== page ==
So, how well does all this scale? Of course, the more expensive hardware you throw at a latency reduction approach like this the better, but how low can we actually go in terms of specs and still obtain good results? To figure out a basic answer to this question, I decided to test the runahead system on two old game consoles that are not exactly powerhouses at this point. The first of the lot is the Xbox OG, powered by a fairly mundane Pentium 3/Celeron 733MHz CPU. The second is the PlayStation3. Its PPU is roughly equivalent to a Pentium 4 2.4GHz CPU in terms of real-world performance, and even that comparison is probably pushing it. So this is not exactly powerful hardware.

Street Fighter Alpha 3 FBAlpha 2012 No runahead 104fps PS3
Street Fighter Alpha 3 FBAlpha 2012 Runahead – 1 frame 57fps PS3
Mega Man 2 QuickNES No runahead 124fps PS3
Mega Man 2 QuickNES runahead – 1 to 6 frames 124fps PS3
Mega Man 2 Nestopia No runahead 124fps PS3
Mega Man 2 Nestopia Runahead – 1 frame 76fps PS3
Mega Man 2 Nestopia Runahead – 2 frames 54fps PS3
Super Mario World Snes9x 2010 No runahead 113fps PS3
Super Mario World Snes9x 2010 Runahead – 1 frame 78fps PS3
Super Mario World Snes9x 2010 Runahead – 2 frames 65fps PS3
Super Mario World Snes9x 2010 Runahead – 3 frames 56fps PS3
Sonic 1 Genesis Plus GX No runahead 116fps PS3
Sonic 1 Genesis Plus GX Runahead – 1 frame 51fps PS3
Bomberman 94 Mednafen PCE Fast No runahead 124fps PS3
Bomberman 94 Mednafen PCE Fast Runahead – 1 frame 83fps PS3
Bomberman 94 Mednafen PCE Fast Runahead – 2 frames 66fps PS3
Sonic 1 SMS Gearsystem No runahead 120fps PS3
Sonic 1 SMS Gearsystem Runahead – 1 frame 63fps PS3
Sonic 1 SMS Genesis Plus GX Runahead – 1 to 6 frames 124fps PS3
Mega Man 2 QuickNES Runahead – 1 to 6 frames Fullspeed Xbox OG
Mega Man 2 FCEUMM Runahead – 1 frame Fullspeed Xbox OG
Mega Man 2 FCEUMM Runahead – 2 frames Not fullspeed Xbox OG
Sonic 2 Genesis Plus GX No runahead Fullspeed Xbox OG
Sonic 2 Genesis Plus GX Runahead – 1 frame Not fullspeed Xbox OG

We consider any PC from the year 2005/2006 (whether desktop or laptop) to be significantly more powerful than either of those consoles, so these test results bode quite well for the scalability and feasibility of the runahead method.

Features like the runahead system will also naturally increase the demand for ever faster cores so that people on lower specced hardware can use runahead with more frames in advance.

CRT Switch Res – GroovyMAME-like features for 15KHz capable CRT monitors!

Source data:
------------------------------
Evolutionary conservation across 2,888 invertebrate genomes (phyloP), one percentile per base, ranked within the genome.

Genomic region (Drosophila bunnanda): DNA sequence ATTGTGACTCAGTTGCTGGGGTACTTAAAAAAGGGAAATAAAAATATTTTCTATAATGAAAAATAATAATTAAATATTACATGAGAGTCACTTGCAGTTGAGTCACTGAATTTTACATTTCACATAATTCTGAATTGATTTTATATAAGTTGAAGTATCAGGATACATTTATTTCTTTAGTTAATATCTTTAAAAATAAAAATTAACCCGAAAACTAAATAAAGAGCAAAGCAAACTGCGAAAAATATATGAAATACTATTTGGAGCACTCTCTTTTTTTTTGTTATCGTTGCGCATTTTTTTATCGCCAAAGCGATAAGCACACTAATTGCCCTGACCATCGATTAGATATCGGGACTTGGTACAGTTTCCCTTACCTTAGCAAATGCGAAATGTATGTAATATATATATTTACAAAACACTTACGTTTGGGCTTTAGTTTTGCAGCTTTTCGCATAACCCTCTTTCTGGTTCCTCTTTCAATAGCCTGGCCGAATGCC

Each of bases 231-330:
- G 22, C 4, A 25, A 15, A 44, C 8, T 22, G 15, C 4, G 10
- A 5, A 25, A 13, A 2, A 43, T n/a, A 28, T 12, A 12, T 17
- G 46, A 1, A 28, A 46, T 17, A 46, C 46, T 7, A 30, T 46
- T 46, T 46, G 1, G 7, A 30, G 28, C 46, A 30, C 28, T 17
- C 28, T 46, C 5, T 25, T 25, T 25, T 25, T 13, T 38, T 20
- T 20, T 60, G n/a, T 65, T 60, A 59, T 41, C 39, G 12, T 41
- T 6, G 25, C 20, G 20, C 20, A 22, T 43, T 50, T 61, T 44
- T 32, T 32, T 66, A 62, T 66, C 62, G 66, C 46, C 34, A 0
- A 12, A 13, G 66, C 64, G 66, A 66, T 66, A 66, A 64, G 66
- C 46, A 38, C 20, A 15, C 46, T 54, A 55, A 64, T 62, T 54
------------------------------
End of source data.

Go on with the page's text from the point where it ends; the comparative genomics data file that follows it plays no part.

Thanks to forum-user Alphanu, RetroArch now has the ability to query cores for their exact video timing data, which can be used to switch to native-resolution, 15 kHz modelines for use with standard-definition CRT TVs.

This is a big step for retro purists, as RetroArch can now output “pixel-perfect” video with accurate timing to compatible displays, even quickly switching between interlaced and non-interlaced modes on the fly.

This capability is currently Windows-only and requires modelines to be created in advance by CRT_EmuDriver or Custom Resolution Utility with a compatible GPU. Linux support is coming soon.

In case you’d like to learn more, follow these links:

Direct3D improvements, additions, and a new Direct3D10 driver

With RetroArch 1.7.1, we really stepped our game up to finally start treating Windows as a first-class citizen platform. You have seen this in the form of dedicated Direct 3D 11/12 video drivers that had the ability to run the same shaders as Vulkan, our new slang shader spec that is made possible by the impressive Khronos/ARM-backed project SPIRV-Cross.

Increased backwards compatibility

Previously, the Direct3D 11 driver required that your graphics card driver supported at least Shader Model 5.0. We have since downgraded this requirement to Shader Model 4.0. As a result, I am now able to use the Direct3D 11 video driver on an old 2010 laptop GPU that only supports Shader Model 4.0 (it’s an ATI Mobility Radeon HD 4300). We also try to support more D3D11 feature levels instead of just defaulting to 11.0.

New Direct3D 10 video driver

On some systems, though, you won’t be able to make use of the Direct3D 11 driver no matter what. One of those systems happened to be another old laptop I had lying around here. This one has a Geforce 9200M GS, and the specs state that it supports up to Direct X 10 and Shader Model 4.0. Direct3D 11 is a no go on this GPU even with the increased backwards compatibility.